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Author Topic: Question  (Read 1019 times)

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Offline Sharjah

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« on: June 17, 2021, 01:13:52 pm »

My risk is that I gave very brief unprotected oral to a guy of unknown status. Probably for 30 seconds. There is conflicting info online. Did I have a risk?

I tested 28 days post incident. All results negative the test was a duo test. Again. What is the window period? The nurse told me the result was conclusive but again there is conflicting info online.

Finally. The nurse told me my 1 month test covered everything from this incident. However I have read online conflicting info about syphillis window period. Some says 99.9% after 28 days some says wait 12 weeks. I know this is not the forum specialist subject but do you have any knowledge or do you know any forums similar to this where I can ask the question?

Thank you for your help. I am desperate to move on with my life.

Offline Jim Allen

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Re: Question
« Reply #1 on: June 17, 2021, 01:26:37 pm »

If you had had a risk, I would have said test to confirm your HIV status with a blood-drawn HIV antibodies test at six weeks post-incident, a negative result at that time will rarely ever change. Although not generally needed if you wish, you can re-test at three months post-incident for peace of mind.

However, you had no risk to test over. See giving a blowjob, the mouth generally lacks a route for HIV to infect, even if you had gaping holes in your mouth like meth mouth saliva also acts to neutralize HIV by damaging the receptors needed to infect human cells. It's such a minute risk that we don't even recommend specifically testing over it.

Just get tested whenever you are next, normally due for a regular STI & HIV screening.

Syphilis testing window I am not going to comment on other than it does not alter the HIV testing window and as mentioned you did not need to test for HIV over this incident and that although there are plenty of STI's you could get from oral sex I would not recommend running out and testing outside of routine for them either.

Here's what you need to know to avoid HIV infection:
Use condoms for anal or vaginal intercourse, correctly and consistently, every time, no exceptions. Consider talking to your health care provider about taking PrEP going forward as an additional layer of HIV protection.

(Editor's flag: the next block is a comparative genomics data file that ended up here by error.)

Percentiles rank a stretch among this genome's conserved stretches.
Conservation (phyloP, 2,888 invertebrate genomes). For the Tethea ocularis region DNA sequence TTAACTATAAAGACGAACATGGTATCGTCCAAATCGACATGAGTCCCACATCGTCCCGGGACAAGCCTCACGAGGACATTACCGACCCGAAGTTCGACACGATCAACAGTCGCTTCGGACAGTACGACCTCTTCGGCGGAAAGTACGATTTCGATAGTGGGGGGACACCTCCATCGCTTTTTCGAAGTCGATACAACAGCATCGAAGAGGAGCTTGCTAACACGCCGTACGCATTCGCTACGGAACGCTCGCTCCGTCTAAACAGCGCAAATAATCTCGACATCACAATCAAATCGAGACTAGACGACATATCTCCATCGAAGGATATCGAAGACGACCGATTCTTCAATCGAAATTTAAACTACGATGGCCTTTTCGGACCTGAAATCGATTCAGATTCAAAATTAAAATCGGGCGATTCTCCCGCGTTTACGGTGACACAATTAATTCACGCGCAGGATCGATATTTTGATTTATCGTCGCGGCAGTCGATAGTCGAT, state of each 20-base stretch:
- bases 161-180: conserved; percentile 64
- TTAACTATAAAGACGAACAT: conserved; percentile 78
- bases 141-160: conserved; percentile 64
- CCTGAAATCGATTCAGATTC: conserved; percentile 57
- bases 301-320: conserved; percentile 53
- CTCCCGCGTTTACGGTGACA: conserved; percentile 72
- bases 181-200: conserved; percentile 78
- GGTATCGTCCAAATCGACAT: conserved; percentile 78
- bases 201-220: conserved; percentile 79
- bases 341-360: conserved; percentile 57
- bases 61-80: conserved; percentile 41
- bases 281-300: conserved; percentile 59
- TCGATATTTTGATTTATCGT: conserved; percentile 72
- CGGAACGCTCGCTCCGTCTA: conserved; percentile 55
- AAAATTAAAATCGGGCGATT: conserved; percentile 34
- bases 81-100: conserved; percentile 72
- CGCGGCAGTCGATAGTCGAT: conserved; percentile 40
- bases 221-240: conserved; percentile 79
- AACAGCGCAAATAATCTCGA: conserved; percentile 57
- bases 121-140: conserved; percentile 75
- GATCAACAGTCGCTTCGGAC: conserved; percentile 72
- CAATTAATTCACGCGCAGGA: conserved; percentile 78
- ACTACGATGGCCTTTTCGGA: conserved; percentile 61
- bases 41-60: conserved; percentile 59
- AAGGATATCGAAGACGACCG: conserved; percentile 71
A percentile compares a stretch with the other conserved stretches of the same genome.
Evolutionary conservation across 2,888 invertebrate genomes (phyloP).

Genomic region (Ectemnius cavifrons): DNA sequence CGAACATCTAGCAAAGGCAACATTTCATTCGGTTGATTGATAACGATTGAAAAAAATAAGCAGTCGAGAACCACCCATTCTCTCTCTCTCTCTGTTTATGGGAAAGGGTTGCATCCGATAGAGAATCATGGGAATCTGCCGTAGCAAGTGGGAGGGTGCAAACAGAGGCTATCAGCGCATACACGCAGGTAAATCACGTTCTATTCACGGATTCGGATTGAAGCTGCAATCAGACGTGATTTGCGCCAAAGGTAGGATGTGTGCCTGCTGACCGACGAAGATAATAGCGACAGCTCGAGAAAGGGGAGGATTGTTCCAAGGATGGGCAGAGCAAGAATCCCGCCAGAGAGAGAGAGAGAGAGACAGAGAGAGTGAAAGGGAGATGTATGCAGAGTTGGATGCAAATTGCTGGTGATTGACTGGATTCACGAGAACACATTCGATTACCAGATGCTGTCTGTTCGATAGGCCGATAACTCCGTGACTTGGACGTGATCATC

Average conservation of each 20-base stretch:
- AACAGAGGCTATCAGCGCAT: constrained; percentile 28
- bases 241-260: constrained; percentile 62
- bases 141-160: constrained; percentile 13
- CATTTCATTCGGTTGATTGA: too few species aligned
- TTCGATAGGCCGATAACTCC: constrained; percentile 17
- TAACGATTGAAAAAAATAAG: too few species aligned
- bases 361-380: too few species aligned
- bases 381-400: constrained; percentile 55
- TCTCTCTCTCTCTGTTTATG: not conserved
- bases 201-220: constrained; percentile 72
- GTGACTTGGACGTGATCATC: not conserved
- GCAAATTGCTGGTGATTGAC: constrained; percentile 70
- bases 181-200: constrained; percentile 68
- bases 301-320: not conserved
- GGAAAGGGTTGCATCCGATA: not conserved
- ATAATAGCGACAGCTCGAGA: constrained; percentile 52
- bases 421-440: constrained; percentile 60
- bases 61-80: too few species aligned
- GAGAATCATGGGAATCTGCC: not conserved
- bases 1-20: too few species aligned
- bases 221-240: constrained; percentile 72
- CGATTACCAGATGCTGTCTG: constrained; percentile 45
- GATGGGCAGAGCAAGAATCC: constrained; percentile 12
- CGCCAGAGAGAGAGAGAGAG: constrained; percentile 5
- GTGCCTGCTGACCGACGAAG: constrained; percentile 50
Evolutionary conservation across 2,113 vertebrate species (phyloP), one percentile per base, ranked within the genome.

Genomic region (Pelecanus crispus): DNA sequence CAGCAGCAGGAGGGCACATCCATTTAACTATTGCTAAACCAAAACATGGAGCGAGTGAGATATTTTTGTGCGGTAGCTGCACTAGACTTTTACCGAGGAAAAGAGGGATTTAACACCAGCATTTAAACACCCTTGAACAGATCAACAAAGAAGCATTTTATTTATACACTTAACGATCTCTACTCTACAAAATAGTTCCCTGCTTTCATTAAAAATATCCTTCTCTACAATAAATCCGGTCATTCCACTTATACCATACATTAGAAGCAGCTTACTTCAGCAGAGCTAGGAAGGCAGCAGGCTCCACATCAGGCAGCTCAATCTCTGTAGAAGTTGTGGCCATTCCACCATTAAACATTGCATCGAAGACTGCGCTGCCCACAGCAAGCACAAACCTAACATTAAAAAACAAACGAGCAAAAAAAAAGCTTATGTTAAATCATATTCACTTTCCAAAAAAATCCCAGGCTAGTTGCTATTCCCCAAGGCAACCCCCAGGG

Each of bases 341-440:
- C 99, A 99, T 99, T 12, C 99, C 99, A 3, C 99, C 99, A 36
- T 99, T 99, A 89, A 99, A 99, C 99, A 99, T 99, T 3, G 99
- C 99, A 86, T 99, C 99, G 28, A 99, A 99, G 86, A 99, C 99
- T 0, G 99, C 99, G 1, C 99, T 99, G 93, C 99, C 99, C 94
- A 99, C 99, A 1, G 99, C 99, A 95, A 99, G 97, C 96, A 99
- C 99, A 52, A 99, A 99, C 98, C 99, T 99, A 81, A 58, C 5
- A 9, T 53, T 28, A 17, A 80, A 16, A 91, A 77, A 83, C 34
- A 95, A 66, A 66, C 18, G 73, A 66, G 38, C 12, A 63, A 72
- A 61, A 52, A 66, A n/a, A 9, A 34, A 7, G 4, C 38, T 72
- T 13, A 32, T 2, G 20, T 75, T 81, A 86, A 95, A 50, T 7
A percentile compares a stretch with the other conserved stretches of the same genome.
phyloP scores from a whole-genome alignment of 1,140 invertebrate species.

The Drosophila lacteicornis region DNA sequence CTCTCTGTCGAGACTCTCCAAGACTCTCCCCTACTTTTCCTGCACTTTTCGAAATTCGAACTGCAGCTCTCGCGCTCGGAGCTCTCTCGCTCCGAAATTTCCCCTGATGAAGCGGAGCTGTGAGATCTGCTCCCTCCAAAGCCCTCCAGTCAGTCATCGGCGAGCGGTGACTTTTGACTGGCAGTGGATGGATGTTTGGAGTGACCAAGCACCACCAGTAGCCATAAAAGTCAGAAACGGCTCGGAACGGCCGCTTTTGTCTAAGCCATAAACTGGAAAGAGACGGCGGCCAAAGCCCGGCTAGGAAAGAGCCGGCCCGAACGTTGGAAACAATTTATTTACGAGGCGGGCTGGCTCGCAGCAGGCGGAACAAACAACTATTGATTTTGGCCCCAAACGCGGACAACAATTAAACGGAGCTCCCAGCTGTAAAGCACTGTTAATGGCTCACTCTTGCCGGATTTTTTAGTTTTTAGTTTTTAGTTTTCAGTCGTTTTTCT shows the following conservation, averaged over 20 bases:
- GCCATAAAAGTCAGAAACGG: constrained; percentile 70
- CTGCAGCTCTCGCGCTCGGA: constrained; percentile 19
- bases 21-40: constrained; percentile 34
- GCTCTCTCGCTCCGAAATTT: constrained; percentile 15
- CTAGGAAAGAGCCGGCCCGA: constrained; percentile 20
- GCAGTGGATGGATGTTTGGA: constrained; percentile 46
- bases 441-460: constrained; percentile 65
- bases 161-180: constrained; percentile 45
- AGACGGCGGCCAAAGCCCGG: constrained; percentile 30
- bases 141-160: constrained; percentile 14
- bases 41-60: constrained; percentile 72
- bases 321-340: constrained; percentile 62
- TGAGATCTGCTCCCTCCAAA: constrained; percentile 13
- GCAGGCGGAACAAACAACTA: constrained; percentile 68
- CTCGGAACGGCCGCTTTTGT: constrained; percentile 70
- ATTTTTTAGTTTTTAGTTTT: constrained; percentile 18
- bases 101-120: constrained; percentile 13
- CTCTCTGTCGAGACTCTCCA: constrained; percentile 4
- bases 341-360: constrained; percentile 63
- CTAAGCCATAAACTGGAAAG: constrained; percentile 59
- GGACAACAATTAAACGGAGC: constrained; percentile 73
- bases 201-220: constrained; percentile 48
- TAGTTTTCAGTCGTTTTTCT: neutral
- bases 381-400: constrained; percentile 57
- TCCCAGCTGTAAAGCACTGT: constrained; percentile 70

Keep in mind that some sexual practices which may be described as ‘safe’ in terms of HIV transmission might still pose a risk for transmission of other STI's, so please do get fully tested regularly and at least yearly for all STI's including but not limited to HIV and test more frequently if unprotected intercourse occurs

Also, note that it is possible to have an STI and show no signs or symptoms and the only way of knowing is by testing.

Kind regards


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Offline Sharjah

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Re: Question
« Reply #2 on: June 18, 2021, 04:33:51 am »
Hi Jim,

Thank you for the response. It is reassuring that I can expect a negative test. one question would be is why is there differences of opinion in window period? The nurse said 28 days (if there was a risk), surely if as you say 6 weeks is conclusive then her advice is risky?

I am not doubting you , just wondering why as the last few weeks have been so stressful.

Thank you

Offline Jim Allen

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Re: Question
« Reply #3 on: June 18, 2021, 04:54:34 am »
Well ill be frank I don't care about what the nurse said, but like all assessment details and testing guidelines here they are based on peer reviewed and scientifically backed evidence, not opinions although we do stick to the side of caution.

To explain in short, the median time to develop detectable antibodies is about 22- 28 days +-. A true four-week duo test provides high confidence with estimates in the 90-95% range, although some people take slightly longer.

The antibodies part of the test will screen against HIV 1 & 2 antibodies. The duo test also checks for p24 antigen in response to HIV 1 that is often present at detectable levels sooner but can drop off rapidly, by six weeks, a blood-drawn antibodies test or duo test you are looking at about 98%+ confidence.

We are conservative with the testing guidelines issued. Hence the recommendation to test at six weeks blood-drawn lab version, a negative result at that stage would rarely ever change. You can retest for a definite result for the rare/odd outlier at three months if you need that peace of mind.

If you are testing with rapid tests, they can be somewhat less sensitive to recent infections, and the rule of thumb is to wait and test at three months, and the result is considered conclusive.

However - From what you posted there was no real-world risk that warranted testing outside routine, so move on with your life. Use condoms, consider PrEP moving forward and test out of routine at least yearly.



Taylor, D., Durigon, M., Davis, H., Archibald, C., Konrad, B., Coombs, D., et al. (2015). Probability of a false-negative HIV antibody test result during the window period: a tool for pre- and post-test counselling. Int. J. STD AIDS 26, 215–224. doi: 10.1177/0956462414542987

Patients typically want accurate test results as soon as possible while clinicians prefer to wait until the probability of a false-negative is virtually nil. This review summarizes the median window periods for third-generation antibody and fourth-generation HIV tests and provides the probability of a false-negative result for various days post-exposure. Data were extracted from published seroconversion panels. The median (interquartile range) window period for third-generation tests was 22 days (19-25) and 18 days (16-24) for fourth-generation tests. The probability of a false-negative result is 0.01 at 80 days' post-exposure for third-generation tests and at 42 days for fourth-generation tests.